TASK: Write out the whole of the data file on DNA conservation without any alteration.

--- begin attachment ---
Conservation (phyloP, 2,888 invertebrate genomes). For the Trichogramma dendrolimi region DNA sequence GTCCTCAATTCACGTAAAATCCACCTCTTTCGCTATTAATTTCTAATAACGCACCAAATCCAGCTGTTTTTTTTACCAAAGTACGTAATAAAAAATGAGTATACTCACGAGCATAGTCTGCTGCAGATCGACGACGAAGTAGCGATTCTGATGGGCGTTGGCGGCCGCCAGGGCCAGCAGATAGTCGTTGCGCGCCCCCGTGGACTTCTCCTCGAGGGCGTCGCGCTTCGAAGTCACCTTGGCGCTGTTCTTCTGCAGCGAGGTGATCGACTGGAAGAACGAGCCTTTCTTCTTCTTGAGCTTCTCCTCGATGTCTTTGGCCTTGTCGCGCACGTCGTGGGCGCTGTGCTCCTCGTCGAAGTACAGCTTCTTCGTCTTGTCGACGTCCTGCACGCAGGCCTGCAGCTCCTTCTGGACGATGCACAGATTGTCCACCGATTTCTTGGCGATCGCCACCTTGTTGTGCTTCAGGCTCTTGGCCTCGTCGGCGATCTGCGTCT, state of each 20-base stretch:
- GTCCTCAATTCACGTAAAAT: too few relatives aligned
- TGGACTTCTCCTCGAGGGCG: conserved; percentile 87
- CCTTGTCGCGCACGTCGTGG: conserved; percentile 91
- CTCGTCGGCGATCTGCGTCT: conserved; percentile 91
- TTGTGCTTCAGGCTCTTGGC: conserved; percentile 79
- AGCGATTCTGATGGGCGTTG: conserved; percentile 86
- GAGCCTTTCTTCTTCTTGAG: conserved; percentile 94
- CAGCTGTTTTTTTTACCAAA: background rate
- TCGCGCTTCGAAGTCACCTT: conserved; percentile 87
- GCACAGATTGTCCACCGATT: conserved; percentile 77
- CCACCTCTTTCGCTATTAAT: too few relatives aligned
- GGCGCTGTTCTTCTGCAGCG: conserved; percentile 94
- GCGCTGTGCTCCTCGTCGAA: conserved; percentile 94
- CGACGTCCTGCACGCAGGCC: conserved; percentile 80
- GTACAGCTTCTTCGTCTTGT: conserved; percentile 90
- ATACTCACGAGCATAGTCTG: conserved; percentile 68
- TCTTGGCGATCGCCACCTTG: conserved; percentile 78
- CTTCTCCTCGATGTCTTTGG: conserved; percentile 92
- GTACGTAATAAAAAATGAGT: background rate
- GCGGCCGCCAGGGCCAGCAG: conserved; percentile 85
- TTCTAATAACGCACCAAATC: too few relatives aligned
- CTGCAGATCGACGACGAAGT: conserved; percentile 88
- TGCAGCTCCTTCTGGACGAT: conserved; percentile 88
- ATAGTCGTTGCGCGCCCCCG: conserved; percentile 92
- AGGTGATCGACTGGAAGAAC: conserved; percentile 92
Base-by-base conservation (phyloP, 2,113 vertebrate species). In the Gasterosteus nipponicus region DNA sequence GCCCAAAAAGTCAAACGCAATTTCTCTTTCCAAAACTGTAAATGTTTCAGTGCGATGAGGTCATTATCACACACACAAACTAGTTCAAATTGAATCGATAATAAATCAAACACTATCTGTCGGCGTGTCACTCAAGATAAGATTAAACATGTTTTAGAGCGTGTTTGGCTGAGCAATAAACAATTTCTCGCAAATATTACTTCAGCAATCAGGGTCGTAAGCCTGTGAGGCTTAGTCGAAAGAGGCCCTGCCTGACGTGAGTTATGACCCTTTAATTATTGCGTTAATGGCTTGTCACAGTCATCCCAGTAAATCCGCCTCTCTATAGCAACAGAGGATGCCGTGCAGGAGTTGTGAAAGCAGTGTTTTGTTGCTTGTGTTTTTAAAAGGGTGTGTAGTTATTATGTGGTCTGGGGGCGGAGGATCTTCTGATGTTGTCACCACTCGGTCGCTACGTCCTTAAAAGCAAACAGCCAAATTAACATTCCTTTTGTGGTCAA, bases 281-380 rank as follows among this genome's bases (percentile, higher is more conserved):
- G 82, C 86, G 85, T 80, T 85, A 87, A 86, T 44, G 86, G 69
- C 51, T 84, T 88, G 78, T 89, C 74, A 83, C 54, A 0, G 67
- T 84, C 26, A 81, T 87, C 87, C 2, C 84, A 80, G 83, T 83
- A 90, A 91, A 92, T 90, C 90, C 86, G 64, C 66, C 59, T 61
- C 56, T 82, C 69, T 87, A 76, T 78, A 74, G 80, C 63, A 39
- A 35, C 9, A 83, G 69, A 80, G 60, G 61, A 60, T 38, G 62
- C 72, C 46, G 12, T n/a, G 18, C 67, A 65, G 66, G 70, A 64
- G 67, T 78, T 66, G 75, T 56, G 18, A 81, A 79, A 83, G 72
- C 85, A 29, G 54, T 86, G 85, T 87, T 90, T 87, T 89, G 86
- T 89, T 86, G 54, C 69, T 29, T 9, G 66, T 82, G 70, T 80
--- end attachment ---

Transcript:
Conservation (phyloP, 2,888 invertebrate genomes). For the Trichogramma dendrolimi region DNA sequence GTCCTCAATTCACGTAAAATCCACCTCTTTCGCTATTAATTTCTAATAACGCACCAAATCCAGCTGTTTTTTTTACCAAAGTACGTAATAAAAAATGAGTATACTCACGAGCATAGTCTGCTGCAGATCGACGACGAAGTAGCGATTCTGATGGGCGTTGGCGGCCGCCAGGGCCAGCAGATAGTCGTTGCGCGCCCCCGTGGACTTCTCCTCGAGGGCGTCGCGCTTCGAAGTCACCTTGGCGCTGTTCTTCTGCAGCGAGGTGATCGACTGGAAGAACGAGCCTTTCTTCTTCTTGAGCTTCTCCTCGATGTCTTTGGCCTTGTCGCGCACGTCGTGGGCGCTGTGCTCCTCGTCGAAGTACAGCTTCTTCGTCTTGTCGACGTCCTGCACGCAGGCCTGCAGCTCCTTCTGGACGATGCACAGATTGTCCACCGATTTCTTGGCGATCGCCACCTTGTTGTGCTTCAGGCTCTTGGCCTCGTCGGCGATCTGCGTCT, state of each 20-base stretch:
- GTCCTCAATTCACGTAAAAT: too few relatives aligned
- TGGACTTCTCCTCGAGGGCG: conserved; percentile 87
- CCTTGTCGCGCACGTCGTGG: conserved; percentile 91
- CTCGTCGGCGATCTGCGTCT: conserved; percentile 91
- TTGTGCTTCAGGCTCTTGGC: conserved; percentile 79
- AGCGATTCTGATGGGCGTTG: conserved; percentile 86
- GAGCCTTTCTTCTTCTTGAG: conserved; percentile 94
- CAGCTGTTTTTTTTACCAAA: background rate
- TCGCGCTTCGAAGTCACCTT: conserved; percentile 87
- GCACAGATTGTCCACCGATT: conserved; percentile 77
- CCACCTCTTTCGCTATTAAT: too few relatives aligned
- GGCGCTGTTCTTCTGCAGCG: conserved; percentile 94
- GCGCTGTGCTCCTCGTCGAA: conserved; percentile 94
- CGACGTCCTGCACGCAGGCC: conserved; percentile 80
- GTACAGCTTCTTCGTCTTGT: conserved; percentile 90
- ATACTCACGAGCATAGTCTG: conserved; percentile 68
- TCTTGGCGATCGCCACCTTG: conserved; percentile 78
- CTTCTCCTCGATGTCTTTGG: conserved; percentile 92
- GTACGTAATAAAAAATGAGT: background rate
- GCGGCCGCCAGGGCCAGCAG: conserved; percentile 85
- TTCTAATAACGCACCAAATC: too few relatives aligned
- CTGCAGATCGACGACGAAGT: conserved; percentile 88
- TGCAGCTCCTTCTGGACGAT: conserved; percentile 88
- ATAGTCGTTGCGCGCCCCCG: conserved; percentile 92
- AGGTGATCGACTGGAAGAAC: conserved; percentile 92
Base-by-base conservation (phyloP, 2,113 vertebrate species). In the Gasterosteus nipponicus region DNA sequence GCCCAAAAAGTCAAACGCAATTTCTCTTTCCAAAACTGTAAATGTTTCAGTGCGATGAGGTCATTATCACACACACAAACTAGTTCAAATTGAATCGATAATAAATCAAACACTATCTGTCGGCGTGTCACTCAAGATAAGATTAAACATGTTTTAGAGCGTGTTTGGCTGAGCAATAAACAATTTCTCGCAAATATTACTTCAGCAATCAGGGTCGTAAGCCTGTGAGGCTTAGTCGAAAGAGGCCCTGCCTGACGTGAGTTATGACCCTTTAATTATTGCGTTAATGGCTTGTCACAGTCATCCCAGTAAATCCGCCTCTCTATAGCAACAGAGGATGCCGTGCAGGAGTTGTGAAAGCAGTGTTTTGTTGCTTGTGTTTTTAAAAGGGTGTGTAGTTATTATGTGGTCTGGGGGCGGAGGATCTTCTGATGTTGTCACCACTCGGTCGCTACGTCCTTAAAAGCAAACAGCCAAATTAACATTCCTTTTGTGGTCAA, bases 281-380 rank as follows among this genome's bases (percentile, higher is more conserved):
- G 82, C 86, G 85, T 80, T 85, A 87, A 86, T 44, G 86, G 69
- C 51, T 84, T 88, G 78, T 89, C 74, A 83, C 54, A 0, G 67
- T 84, C 26, A 81, T 87, C 87, C 2, C 84, A 80, G 83, T 83
- A 90, A 91, A 92, T 90, C 90, C 86, G 64, C 66, C 59, T 61
- C 56, T 82, C 69, T 87, A 76, T 78, A 74, G 80, C 63, A 39
- A 35, C 9, A 83, G 69, A 80, G 60, G 61, A 60, T 38, G 62
- C 72, C 46, G 12, T n/a, G 18, C 67, A 65, G 66, G 70, A 64
- G 67, T 78, T 66, G 75, T 56, G 18, A 81, A 79, A 83, G 72
- C 85, A 29, G 54, T 86, G 85, T 87, T 90, T 87, T 89, G 86
- T 89, T 86, G 54, C 69, T 29, T 9, G 66, T 82, G 70, T 80